Hermann Hesse is the biggest-selling author in the German language - responsible for Steppenwolf, a 'bible' for the '68 generation; Siddhartha, which influenced aspects of the New Age movement; and The Glass Bead Game, which is now inspiring game designers.
In this programme, the reasons for the durability of his iconic status are examined by those for whom his appeal has survived beyond a youthful fixation.
Peter Owen is the publisher who first introduced Hesse's work to Britain in the 1950s. John Wilson is a Professor of mathematics at Oxford University and keen musician who has attempted to interpret the rules of Hesse's Nobel Prize-winning Glass Bead Game. Eric Zimmerman is a New York-based games designer who found inspiration in Hesse's writing for a game that evaluates cultural aesthetics. Johnny Flynn is a singer-songwriter who fell under the spell of Hesse's fascination with eastern mysticism. Susanne Voelker runs the Hesse museum in south-west Germany and believes the author's influence is felt by readers of all generations and demographics who are making life decisions.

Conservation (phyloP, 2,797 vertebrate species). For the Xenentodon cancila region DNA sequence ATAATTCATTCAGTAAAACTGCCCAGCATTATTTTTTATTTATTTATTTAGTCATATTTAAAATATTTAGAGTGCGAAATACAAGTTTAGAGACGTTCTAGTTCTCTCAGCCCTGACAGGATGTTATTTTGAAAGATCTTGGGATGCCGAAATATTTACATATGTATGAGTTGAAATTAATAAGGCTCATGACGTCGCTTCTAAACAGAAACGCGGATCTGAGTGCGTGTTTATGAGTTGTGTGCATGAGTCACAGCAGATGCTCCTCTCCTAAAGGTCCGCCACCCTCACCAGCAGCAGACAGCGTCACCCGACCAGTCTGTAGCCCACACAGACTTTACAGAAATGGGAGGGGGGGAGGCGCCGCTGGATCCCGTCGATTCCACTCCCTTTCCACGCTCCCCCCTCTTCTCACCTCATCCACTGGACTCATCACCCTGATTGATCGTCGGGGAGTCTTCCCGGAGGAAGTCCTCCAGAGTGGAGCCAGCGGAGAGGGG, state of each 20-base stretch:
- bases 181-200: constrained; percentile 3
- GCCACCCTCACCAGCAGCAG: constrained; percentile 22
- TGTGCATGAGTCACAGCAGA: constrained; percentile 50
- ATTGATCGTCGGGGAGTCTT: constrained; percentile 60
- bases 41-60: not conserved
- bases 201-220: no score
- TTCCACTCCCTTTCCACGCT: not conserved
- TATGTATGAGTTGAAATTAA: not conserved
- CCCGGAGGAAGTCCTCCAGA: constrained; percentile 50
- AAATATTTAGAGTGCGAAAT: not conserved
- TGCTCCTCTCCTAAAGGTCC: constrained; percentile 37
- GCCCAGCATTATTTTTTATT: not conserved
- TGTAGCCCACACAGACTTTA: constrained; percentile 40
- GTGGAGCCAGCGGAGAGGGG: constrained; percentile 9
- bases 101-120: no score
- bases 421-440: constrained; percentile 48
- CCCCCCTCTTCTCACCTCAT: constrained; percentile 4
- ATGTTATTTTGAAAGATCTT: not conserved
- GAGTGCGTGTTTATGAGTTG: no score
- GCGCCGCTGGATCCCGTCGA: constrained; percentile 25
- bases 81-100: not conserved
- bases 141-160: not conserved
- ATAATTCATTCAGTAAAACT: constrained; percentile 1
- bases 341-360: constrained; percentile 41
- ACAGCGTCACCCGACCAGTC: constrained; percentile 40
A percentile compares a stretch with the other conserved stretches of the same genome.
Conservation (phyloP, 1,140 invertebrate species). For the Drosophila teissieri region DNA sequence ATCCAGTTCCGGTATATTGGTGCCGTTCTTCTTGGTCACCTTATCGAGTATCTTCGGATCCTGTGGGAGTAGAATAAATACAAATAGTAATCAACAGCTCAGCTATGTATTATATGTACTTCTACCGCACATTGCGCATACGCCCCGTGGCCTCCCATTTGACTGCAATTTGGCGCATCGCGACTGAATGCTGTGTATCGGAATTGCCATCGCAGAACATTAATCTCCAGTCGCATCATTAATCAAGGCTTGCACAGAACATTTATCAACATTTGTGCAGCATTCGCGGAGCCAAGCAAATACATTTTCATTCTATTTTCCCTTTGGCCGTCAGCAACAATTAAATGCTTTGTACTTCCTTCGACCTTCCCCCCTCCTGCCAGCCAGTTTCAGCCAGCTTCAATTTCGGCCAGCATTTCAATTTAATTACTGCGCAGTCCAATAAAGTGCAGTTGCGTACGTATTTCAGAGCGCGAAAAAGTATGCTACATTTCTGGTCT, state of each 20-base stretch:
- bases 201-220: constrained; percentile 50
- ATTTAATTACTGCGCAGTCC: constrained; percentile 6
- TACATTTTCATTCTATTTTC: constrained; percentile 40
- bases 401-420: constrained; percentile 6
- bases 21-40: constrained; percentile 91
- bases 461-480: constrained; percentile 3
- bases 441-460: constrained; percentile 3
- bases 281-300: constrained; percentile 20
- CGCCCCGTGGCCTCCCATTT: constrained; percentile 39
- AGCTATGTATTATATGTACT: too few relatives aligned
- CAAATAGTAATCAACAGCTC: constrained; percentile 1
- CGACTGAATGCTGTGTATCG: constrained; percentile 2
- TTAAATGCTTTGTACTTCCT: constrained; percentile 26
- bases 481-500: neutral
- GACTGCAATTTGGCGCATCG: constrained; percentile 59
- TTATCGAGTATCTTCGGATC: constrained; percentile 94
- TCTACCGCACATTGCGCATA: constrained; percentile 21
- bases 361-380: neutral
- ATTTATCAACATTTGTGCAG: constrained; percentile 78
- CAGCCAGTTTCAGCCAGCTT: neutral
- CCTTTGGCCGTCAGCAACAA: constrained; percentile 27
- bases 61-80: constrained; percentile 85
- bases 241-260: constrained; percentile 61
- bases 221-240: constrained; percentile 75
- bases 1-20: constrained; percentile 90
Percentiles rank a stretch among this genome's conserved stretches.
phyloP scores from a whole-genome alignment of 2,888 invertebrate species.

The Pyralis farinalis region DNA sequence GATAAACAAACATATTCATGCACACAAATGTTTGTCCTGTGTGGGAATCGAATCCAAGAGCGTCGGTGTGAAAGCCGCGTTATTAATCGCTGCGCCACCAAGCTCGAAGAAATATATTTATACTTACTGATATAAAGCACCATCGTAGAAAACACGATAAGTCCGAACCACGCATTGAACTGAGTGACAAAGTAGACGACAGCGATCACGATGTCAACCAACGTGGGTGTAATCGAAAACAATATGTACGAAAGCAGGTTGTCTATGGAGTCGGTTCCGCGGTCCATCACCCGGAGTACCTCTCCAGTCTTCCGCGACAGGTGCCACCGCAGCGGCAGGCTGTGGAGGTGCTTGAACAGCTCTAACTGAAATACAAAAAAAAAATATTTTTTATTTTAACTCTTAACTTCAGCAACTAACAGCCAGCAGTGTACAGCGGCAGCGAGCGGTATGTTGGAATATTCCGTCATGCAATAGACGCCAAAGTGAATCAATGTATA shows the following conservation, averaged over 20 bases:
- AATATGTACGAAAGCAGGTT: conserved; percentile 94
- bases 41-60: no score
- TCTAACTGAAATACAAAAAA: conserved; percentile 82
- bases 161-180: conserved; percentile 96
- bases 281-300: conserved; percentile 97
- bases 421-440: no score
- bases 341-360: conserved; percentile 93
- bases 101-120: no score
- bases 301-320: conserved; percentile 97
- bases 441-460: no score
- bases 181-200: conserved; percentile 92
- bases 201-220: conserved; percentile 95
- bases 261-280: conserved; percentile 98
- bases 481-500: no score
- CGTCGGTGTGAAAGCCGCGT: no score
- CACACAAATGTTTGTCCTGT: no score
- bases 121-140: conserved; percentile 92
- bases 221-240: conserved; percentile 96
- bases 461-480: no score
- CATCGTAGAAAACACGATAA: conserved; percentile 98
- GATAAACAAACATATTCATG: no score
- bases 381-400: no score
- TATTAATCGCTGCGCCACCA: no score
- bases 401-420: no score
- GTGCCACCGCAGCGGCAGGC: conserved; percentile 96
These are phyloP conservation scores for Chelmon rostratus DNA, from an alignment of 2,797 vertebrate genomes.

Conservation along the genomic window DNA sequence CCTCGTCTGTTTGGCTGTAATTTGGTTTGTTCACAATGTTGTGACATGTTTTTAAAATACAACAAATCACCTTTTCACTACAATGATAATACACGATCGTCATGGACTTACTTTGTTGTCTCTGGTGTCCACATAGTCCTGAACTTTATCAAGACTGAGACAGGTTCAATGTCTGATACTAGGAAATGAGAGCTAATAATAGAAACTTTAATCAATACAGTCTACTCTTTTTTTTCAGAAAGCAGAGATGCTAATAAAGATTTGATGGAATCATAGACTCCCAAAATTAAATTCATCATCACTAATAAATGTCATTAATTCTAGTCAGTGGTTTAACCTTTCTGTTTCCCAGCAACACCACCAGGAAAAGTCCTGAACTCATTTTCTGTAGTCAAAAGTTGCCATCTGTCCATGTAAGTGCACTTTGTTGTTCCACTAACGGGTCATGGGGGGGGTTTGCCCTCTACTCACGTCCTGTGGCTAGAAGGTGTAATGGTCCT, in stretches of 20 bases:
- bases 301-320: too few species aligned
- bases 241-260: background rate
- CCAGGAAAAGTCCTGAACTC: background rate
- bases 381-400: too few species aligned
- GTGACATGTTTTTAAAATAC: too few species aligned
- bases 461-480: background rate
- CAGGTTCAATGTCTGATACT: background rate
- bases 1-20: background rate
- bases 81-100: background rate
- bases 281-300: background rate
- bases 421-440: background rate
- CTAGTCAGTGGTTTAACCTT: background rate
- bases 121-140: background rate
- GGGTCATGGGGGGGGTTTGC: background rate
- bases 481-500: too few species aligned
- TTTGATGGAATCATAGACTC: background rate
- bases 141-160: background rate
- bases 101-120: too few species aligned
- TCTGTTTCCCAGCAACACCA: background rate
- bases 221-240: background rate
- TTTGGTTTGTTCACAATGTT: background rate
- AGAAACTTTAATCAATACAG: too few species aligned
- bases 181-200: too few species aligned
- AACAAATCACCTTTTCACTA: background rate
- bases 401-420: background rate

The Magic Theatre of Hermann Hesse weaves together their testimonies with readings from Hesse's work and music from both his own time and from ours.
Produced by Alan Hall
A Falling Tree production for BBC Radio 4.